OK that's what pisses me off If you want to give a defensive bonus to someone playing a premium position well. That's fine. TZ probably minimizes his contribution anyways so that's fine. But giving a defensive bonus to soemone who shouldnt play there any way is STOOPID and it ##### with the values of players. OK?

Berra went to the NYY in '83 I guess because Yogi was there. Here he is at age 28 or 29 should be at his peak and they send him to HOU and he's done by age 30. OK that's fairly good evidence that he really wasnt all that good.

His career Rbat is - 89 his career Rfield is 13 which is generous, but his positional bonus is 43 so he somehow winds up with 5.5 WAR when he wasnt good at all.

   69. Sunday silence Posted: December 06, 2019 at 09:44 PM (#5906427)
If I'm offered a trade of Ozzie Albies for Peter Alonso, I really need to be able to compared value across positions.


No you dont: YOu simply figure out what you have in the pipeline for that position. No one is going to work the defensive bonus into there. If you have a guy that plays SS or whatever position Albies plays then you figure out how valuable that guy is if he is going to play there.

Isnt that obvious?

In fact why would you do it your way if it produced a different conclusion than my method.

Let's say you trade your SS for a 1b. The SS is about 10 runs above average but he gets a position bonus of say 10 runs. The 1b is 2.5 WAR player so you tell the GM this is a good deal.

However, your replacement for the SS is a 0 WAR player, and you already have a 2 WAR player at 1b.

ARe you seriously going to tell me that using the positional bonus is relevant here? Arent the players who fill in those positions the only relevant factors here?
   70. Sunday silence Posted: December 06, 2019 at 09:58 PM (#5906429)

Take the late 90's AL. How good could Alex Rodriguez really be, when you had prime Jeter, Nomar, and Tejada? Meanwhile, there is Jason Giambi dominating the first basemen.


OH ok, this is a follow up to your previous statement regarding positional scarcity and/or piling up of talent at one position. OK let me think....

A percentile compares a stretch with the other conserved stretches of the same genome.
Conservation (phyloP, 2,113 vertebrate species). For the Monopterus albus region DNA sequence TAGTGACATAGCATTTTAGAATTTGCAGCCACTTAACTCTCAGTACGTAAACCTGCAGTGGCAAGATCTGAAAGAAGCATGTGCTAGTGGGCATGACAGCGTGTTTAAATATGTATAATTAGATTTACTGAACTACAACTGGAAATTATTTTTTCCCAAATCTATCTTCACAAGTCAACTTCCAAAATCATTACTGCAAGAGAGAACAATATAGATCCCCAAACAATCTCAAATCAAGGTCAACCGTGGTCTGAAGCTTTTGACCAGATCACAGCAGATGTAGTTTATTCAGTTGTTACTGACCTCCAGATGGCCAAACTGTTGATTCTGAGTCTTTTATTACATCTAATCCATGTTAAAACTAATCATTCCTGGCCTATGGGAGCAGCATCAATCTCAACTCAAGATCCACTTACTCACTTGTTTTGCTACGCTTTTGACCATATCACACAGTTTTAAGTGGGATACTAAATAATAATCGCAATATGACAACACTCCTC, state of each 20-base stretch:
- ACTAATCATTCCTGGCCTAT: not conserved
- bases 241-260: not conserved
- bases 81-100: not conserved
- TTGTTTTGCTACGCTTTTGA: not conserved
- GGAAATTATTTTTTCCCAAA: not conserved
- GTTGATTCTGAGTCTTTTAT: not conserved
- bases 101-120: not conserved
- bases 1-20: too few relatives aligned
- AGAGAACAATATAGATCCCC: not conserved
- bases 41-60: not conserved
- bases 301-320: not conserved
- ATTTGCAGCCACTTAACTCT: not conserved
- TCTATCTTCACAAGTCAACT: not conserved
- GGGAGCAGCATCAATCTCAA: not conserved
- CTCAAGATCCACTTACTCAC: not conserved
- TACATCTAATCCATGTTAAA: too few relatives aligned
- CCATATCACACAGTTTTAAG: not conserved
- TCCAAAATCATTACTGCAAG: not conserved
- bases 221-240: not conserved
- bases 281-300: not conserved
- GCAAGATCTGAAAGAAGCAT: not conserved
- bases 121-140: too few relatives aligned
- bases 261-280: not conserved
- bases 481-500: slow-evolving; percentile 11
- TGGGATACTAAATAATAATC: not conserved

I mean I guess we have to take the players and their value relative to the league at face value. So ARod is say a 5WAR and Giambi is whatever he is. I dont see a problem with that. IF there really was a scarcity at 1b then the managers should be finding players to play 1b.

If ARod would be more valuable at 1b then he should play there. Well GIambi's on his team, so I guess that doesnt work. I mean I have to assume that the best talent is there filling all the positions as best they can.

****

Can you make any attempt to show the math on how you would quantify a positional bonus for a DH vs RF? Or is that all black box stuff?

   71. RJ in TO Posted: December 06, 2019 at 09:58 PM (#5906430)
Take the late 90's AL. How good could Alex Rodriguez really be, when you had prime Jeter, Nomar, and Tejada? Meanwhile, there is Jason Giambi dominating the first basemen.
Picking 2000 to check, because that year was probably closest to the peak for the group of shortstops you specified, despite having A-Rod, Jeter, Nomar, and Tejada, the average SS still only put up a 0.772 OPS, against a league average of 0.792, and an average at 1B of 0.884. As A-Rod was sitting at an OPS of 1.026 (0.254 above the average for his position), and Giambi was at 1.123 (0.239 above average for his position), assuming equivalent defense against the average at their positions (and admittedly ignoring park effects), A-Rod would still likely be seen as slightly more valuable.

For the most part, a couple stars don't hugely distort the average at their position.